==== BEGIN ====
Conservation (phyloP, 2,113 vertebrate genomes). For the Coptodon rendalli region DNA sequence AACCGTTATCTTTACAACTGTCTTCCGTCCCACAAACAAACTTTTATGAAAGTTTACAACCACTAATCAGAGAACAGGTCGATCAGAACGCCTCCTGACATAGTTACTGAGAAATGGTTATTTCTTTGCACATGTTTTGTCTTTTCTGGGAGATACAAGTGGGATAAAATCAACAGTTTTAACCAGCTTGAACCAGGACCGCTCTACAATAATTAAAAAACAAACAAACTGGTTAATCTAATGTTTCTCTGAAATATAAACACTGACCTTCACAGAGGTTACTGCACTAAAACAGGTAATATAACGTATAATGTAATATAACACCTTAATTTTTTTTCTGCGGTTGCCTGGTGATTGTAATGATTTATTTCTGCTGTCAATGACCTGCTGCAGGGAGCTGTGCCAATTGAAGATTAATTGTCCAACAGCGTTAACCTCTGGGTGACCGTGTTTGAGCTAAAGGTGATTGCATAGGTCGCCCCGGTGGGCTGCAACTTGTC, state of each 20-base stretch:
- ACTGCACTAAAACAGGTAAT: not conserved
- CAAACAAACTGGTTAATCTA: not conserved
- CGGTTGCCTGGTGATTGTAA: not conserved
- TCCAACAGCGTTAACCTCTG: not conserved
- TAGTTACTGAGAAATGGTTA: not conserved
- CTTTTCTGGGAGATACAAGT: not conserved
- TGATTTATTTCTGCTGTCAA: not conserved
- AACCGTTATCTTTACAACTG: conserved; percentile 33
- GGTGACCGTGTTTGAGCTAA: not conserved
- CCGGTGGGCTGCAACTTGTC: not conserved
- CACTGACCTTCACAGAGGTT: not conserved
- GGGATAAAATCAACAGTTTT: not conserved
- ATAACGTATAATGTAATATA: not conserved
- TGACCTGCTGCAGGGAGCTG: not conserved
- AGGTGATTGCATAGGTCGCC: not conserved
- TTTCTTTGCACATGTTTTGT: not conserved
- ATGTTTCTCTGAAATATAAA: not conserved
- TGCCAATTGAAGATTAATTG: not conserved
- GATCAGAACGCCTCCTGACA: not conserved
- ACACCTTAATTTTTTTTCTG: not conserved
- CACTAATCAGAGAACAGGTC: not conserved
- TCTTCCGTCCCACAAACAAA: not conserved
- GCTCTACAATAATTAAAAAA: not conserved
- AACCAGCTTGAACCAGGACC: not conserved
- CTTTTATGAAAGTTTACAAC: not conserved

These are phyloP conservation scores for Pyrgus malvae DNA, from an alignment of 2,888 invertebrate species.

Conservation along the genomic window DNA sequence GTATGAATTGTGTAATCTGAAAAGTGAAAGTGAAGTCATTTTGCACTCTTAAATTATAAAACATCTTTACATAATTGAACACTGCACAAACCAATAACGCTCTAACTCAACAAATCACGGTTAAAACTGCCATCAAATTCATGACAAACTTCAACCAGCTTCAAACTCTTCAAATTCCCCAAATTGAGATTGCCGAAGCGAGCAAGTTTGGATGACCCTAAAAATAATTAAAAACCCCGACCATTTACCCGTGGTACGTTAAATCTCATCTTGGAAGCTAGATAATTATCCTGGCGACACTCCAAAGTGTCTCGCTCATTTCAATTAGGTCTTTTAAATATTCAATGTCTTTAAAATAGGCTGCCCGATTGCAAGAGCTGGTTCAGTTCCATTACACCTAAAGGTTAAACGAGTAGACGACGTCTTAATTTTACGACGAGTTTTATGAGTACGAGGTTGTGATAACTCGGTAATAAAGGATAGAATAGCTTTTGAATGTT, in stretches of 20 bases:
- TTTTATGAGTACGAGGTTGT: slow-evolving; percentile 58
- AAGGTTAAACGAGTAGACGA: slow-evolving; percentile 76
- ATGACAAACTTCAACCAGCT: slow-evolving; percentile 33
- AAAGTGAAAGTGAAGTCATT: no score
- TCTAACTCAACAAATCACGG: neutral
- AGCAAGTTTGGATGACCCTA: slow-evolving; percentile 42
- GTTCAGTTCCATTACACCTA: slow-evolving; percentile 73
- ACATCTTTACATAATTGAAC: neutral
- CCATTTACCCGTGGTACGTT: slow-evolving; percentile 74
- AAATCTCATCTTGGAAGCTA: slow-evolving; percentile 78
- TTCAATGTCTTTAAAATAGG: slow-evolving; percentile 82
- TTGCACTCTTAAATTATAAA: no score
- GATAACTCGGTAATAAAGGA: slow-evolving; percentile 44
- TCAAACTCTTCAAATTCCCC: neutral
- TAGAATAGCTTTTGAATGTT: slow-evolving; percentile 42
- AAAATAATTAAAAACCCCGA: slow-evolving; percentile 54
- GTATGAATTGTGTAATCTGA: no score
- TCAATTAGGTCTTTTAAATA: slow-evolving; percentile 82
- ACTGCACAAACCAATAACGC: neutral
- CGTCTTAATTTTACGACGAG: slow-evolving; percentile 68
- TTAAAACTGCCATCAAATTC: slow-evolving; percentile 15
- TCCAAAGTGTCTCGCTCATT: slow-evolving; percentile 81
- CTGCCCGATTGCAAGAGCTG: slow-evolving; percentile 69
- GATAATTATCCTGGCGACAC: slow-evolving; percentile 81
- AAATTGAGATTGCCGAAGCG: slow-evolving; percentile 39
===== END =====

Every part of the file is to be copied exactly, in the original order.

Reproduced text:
Conservation (phyloP, 2,113 vertebrate genomes). For the Coptodon rendalli region DNA sequence AACCGTTATCTTTACAACTGTCTTCCGTCCCACAAACAAACTTTTATGAAAGTTTACAACCACTAATCAGAGAACAGGTCGATCAGAACGCCTCCTGACATAGTTACTGAGAAATGGTTATTTCTTTGCACATGTTTTGTCTTTTCTGGGAGATACAAGTGGGATAAAATCAACAGTTTTAACCAGCTTGAACCAGGACCGCTCTACAATAATTAAAAAACAAACAAACTGGTTAATCTAATGTTTCTCTGAAATATAAACACTGACCTTCACAGAGGTTACTGCACTAAAACAGGTAATATAACGTATAATGTAATATAACACCTTAATTTTTTTTCTGCGGTTGCCTGGTGATTGTAATGATTTATTTCTGCTGTCAATGACCTGCTGCAGGGAGCTGTGCCAATTGAAGATTAATTGTCCAACAGCGTTAACCTCTGGGTGACCGTGTTTGAGCTAAAGGTGATTGCATAGGTCGCCCCGGTGGGCTGCAACTTGTC, state of each 20-base stretch:
- ACTGCACTAAAACAGGTAAT: not conserved
- CAAACAAACTGGTTAATCTA: not conserved
- CGGTTGCCTGGTGATTGTAA: not conserved
- TCCAACAGCGTTAACCTCTG: not conserved
- TAGTTACTGAGAAATGGTTA: not conserved
- CTTTTCTGGGAGATACAAGT: not conserved
- TGATTTATTTCTGCTGTCAA: not conserved
- AACCGTTATCTTTACAACTG: conserved; percentile 33
- GGTGACCGTGTTTGAGCTAA: not conserved
- CCGGTGGGCTGCAACTTGTC: not conserved
- CACTGACCTTCACAGAGGTT: not conserved
- GGGATAAAATCAACAGTTTT: not conserved
- ATAACGTATAATGTAATATA: not conserved
- TGACCTGCTGCAGGGAGCTG: not conserved
- AGGTGATTGCATAGGTCGCC: not conserved
- TTTCTTTGCACATGTTTTGT: not conserved
- ATGTTTCTCTGAAATATAAA: not conserved
- TGCCAATTGAAGATTAATTG: not conserved
- GATCAGAACGCCTCCTGACA: not conserved
- ACACCTTAATTTTTTTTCTG: not conserved
- CACTAATCAGAGAACAGGTC: not conserved
- TCTTCCGTCCCACAAACAAA: not conserved
- GCTCTACAATAATTAAAAAA: not conserved
- AACCAGCTTGAACCAGGACC: not conserved
- CTTTTATGAAAGTTTACAAC: not conserved

These are phyloP conservation scores for Pyrgus malvae DNA, from an alignment of 2,888 invertebrate species.

Conservation along the genomic window DNA sequence GTATGAATTGTGTAATCTGAAAAGTGAAAGTGAAGTCATTTTGCACTCTTAAATTATAAAACATCTTTACATAATTGAACACTGCACAAACCAATAACGCTCTAACTCAACAAATCACGGTTAAAACTGCCATCAAATTCATGACAAACTTCAACCAGCTTCAAACTCTTCAAATTCCCCAAATTGAGATTGCCGAAGCGAGCAAGTTTGGATGACCCTAAAAATAATTAAAAACCCCGACCATTTACCCGTGGTACGTTAAATCTCATCTTGGAAGCTAGATAATTATCCTGGCGACACTCCAAAGTGTCTCGCTCATTTCAATTAGGTCTTTTAAATATTCAATGTCTTTAAAATAGGCTGCCCGATTGCAAGAGCTGGTTCAGTTCCATTACACCTAAAGGTTAAACGAGTAGACGACGTCTTAATTTTACGACGAGTTTTATGAGTACGAGGTTGTGATAACTCGGTAATAAAGGATAGAATAGCTTTTGAATGTT, in stretches of 20 bases:
- TTTTATGAGTACGAGGTTGT: slow-evolving; percentile 58
- AAGGTTAAACGAGTAGACGA: slow-evolving; percentile 76
- ATGACAAACTTCAACCAGCT: slow-evolving; percentile 33
- AAAGTGAAAGTGAAGTCATT: no score
- TCTAACTCAACAAATCACGG: neutral
- AGCAAGTTTGGATGACCCTA: slow-evolving; percentile 42
- GTTCAGTTCCATTACACCTA: slow-evolving; percentile 73
- ACATCTTTACATAATTGAAC: neutral
- CCATTTACCCGTGGTACGTT: slow-evolving; percentile 74
- AAATCTCATCTTGGAAGCTA: slow-evolving; percentile 78
- TTCAATGTCTTTAAAATAGG: slow-evolving; percentile 82
- TTGCACTCTTAAATTATAAA: no score
- GATAACTCGGTAATAAAGGA: slow-evolving; percentile 44
- TCAAACTCTTCAAATTCCCC: neutral
- TAGAATAGCTTTTGAATGTT: slow-evolving; percentile 42
- AAAATAATTAAAAACCCCGA: slow-evolving; percentile 54
- GTATGAATTGTGTAATCTGA: no score
- TCAATTAGGTCTTTTAAATA: slow-evolving; percentile 82
- ACTGCACAAACCAATAACGC: neutral
- CGTCTTAATTTTACGACGAG: slow-evolving; percentile 68
- TTAAAACTGCCATCAAATTC: slow-evolving; percentile 15
- TCCAAAGTGTCTCGCTCATT: slow-evolving; percentile 81
- CTGCCCGATTGCAAGAGCTG: slow-evolving; percentile 69
- GATAATTATCCTGGCGACAC: slow-evolving; percentile 81
- AAATTGAGATTGCCGAAGCG: slow-evolving; percentile 39